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On Pilgrimage – May 1978

Summary: Jottings about the neighborhood architecture, hymnals of her childhood, Ade Bethune’s artwork, and the education of her daughter Tamar. (DDLW #588). The Catholic Worker, May 1978, 2.

These are jottings from my diary:

When I was a little girl, I never tired of hearing my mother tell stories about when she was a little girl, living in Poughkeepsie, and sometimes the Hudson River froze solid from shore to shore.

I have spent this winter in our comfortable Maryhouse on Third St., and I think it was the snowiest winter I have seen since 1917 and ’18. These were war years when we had heatless Mondays and meatless Tuesdays.

I look from my window these mornings at the sunlit embellishments on the “tenement” across the street–red brick, six stories, every window elaborately decorated, framed vertically by pillars and topped by little wings and cherubs, every floor different, fire-escapes painted black or green, and somehow not defacing this delicately decorated frontage. These are part of the luxury houses of old New York, perhaps at the time of Mother Seton, who was the first American-born saint canonized, and one of whose present-day daughters of the order she founded, Sister Aloysia, helped along my conversion in the 30’s.

The little sycamore tree across the street is budding. I have some potted plants in my room and comfortable chairs, and lots of books and company. But I am restless for the Staten Island beach.

* * *

When I was fourteen, I sang my baby brother to sleep with the Episcopal hymnal–“brightest and best of the sons of the morning” was one of the songs. I told Ann Perkins I wished I had an Episcopal hymnal now, remembering The Wide, Wide World, my favorite book when I was age twelve. A best seller in England as well as America, Vincent Van Gogh recommended it in one of his letters to his brother. It is good spiritual reading, and really brought me to an enjoyment of work I never had before. I became a better student and worker (having a “philosophy of work,” as Peter Maurin called it.)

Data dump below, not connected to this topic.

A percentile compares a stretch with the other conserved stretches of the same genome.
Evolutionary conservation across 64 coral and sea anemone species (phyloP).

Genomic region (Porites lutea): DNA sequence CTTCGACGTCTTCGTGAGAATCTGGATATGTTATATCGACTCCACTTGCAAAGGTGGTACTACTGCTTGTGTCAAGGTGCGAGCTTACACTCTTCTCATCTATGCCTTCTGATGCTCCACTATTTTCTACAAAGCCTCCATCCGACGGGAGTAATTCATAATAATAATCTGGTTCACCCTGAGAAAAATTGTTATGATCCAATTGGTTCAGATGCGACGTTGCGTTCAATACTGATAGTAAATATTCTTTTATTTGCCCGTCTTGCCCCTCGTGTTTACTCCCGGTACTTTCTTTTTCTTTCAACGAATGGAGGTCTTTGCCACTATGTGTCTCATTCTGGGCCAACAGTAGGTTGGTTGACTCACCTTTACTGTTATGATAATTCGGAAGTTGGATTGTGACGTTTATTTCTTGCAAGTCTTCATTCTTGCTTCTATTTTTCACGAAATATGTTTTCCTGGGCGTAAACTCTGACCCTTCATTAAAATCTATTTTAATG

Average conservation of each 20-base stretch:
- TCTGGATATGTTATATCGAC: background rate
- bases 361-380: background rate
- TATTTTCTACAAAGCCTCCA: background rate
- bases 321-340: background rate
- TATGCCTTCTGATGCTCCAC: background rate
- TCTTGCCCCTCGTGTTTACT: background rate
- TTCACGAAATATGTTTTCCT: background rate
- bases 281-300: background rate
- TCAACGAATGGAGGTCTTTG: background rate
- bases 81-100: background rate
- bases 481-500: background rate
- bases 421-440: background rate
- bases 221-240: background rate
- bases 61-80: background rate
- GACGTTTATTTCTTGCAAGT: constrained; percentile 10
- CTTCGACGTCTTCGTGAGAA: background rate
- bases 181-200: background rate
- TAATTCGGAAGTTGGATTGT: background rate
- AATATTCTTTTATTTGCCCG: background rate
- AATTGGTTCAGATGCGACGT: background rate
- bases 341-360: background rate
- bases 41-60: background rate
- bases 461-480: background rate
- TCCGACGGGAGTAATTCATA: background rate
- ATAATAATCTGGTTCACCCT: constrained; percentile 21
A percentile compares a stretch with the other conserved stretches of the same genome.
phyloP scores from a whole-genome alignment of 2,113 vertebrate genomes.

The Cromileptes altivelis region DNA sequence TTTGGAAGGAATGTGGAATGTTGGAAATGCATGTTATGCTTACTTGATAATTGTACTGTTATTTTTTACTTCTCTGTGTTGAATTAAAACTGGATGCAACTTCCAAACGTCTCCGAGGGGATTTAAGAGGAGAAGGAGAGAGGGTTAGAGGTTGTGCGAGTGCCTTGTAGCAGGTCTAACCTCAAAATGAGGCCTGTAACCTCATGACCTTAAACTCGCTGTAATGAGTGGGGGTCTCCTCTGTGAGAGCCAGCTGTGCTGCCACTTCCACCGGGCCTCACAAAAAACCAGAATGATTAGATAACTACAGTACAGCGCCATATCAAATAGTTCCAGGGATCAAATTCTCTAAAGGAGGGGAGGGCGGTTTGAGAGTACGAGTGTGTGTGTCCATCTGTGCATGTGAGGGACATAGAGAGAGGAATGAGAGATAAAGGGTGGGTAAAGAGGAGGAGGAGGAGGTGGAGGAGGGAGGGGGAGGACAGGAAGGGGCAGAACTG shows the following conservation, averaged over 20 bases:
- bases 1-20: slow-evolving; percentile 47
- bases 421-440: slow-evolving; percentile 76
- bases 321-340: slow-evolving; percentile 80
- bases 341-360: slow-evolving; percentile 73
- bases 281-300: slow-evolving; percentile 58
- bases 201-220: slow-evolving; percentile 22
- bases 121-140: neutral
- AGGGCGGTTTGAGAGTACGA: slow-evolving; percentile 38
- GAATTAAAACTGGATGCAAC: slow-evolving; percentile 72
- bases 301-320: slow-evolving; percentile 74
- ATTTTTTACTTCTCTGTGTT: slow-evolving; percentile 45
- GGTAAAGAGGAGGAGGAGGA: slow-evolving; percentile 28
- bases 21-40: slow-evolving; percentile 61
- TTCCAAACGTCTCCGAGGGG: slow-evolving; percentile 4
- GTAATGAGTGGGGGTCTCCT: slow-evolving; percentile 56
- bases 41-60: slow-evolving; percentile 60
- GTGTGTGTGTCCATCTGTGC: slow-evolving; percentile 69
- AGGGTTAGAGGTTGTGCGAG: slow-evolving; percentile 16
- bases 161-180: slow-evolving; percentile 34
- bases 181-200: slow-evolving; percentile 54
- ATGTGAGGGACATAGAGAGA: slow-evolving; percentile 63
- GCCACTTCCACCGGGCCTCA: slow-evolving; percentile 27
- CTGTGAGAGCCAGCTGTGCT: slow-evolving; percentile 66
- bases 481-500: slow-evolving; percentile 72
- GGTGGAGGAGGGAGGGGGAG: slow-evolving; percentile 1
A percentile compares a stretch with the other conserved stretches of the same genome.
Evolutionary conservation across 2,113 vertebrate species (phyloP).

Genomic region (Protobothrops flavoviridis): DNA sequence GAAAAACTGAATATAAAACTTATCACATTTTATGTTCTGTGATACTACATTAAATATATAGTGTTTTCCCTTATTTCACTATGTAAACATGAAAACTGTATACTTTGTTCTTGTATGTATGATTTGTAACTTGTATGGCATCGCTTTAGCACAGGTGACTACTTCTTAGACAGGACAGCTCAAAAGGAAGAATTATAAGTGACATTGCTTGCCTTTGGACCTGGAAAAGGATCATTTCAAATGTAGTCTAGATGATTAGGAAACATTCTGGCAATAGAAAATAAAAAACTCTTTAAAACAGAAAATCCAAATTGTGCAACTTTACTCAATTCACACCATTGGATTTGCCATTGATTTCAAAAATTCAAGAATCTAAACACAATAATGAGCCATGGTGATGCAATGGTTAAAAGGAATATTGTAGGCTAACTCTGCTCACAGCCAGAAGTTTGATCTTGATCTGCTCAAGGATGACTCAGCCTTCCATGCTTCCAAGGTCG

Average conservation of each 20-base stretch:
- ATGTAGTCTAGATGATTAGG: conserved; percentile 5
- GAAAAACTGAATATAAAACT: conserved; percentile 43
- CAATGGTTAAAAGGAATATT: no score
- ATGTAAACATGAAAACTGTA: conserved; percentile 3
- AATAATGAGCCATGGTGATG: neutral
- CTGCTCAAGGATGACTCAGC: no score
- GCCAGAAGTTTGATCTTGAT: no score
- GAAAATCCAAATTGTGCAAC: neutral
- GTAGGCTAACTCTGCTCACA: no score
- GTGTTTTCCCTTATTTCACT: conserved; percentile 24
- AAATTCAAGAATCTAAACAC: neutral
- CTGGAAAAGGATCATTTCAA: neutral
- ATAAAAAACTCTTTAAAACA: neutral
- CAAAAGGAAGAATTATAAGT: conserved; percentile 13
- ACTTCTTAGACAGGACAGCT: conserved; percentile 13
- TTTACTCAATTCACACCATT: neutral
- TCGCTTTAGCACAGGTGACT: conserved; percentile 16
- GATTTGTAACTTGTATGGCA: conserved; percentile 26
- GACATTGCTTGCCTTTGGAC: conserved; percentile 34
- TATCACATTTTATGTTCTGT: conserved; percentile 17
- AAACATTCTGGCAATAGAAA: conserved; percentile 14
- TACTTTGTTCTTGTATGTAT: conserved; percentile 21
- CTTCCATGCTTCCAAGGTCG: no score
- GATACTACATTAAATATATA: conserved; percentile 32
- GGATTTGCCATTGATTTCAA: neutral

Hymns were stressed in The Wide, Wide World. The little girl in that book was converted by a hymnal. So, Ann Perkins brought me a most beautiful prayer book and hymnal in one volume, a gift from Fr. Mallary of All Saints Church. God bless him! Now I shall enjoy it again, singing to comfort myself.

* * *

Comment of a reader on the title of my book, The Long Loneliness: “Your life is anything but lonely.” Many a time, over the years, someone has said, “I found my wife (or husband) at the Catholic Worker.” What an overwhelmingly large family we have! There will be two weddings amongst us this year, in May and July.

One Catholic Worker family, Mike DeGregory and Micki Timmins, both exceptional workers, are starting a Catholic Worker Center in Trenton, N.J.

* * *

Spent the weekend at the beach on Staten Island. Up at six. Sun already high. Had a good visit with neighbors there. Winter storms were terrible. Beach piled with driftwood. Banks of shore washed away. The bay is so beautiful with its gulls!

* * *

The writing of an obituary can be a joyful affair, as well as a test of the faith, which we so often thoughtlessly proclaim each day, when we recite those last lines of the Creed at Mass. When someone you love, like Ade Bethune’s mother, dies, how especially comforting the Creed is. I believe in . . . “the resurrection of the body and life everlasting.”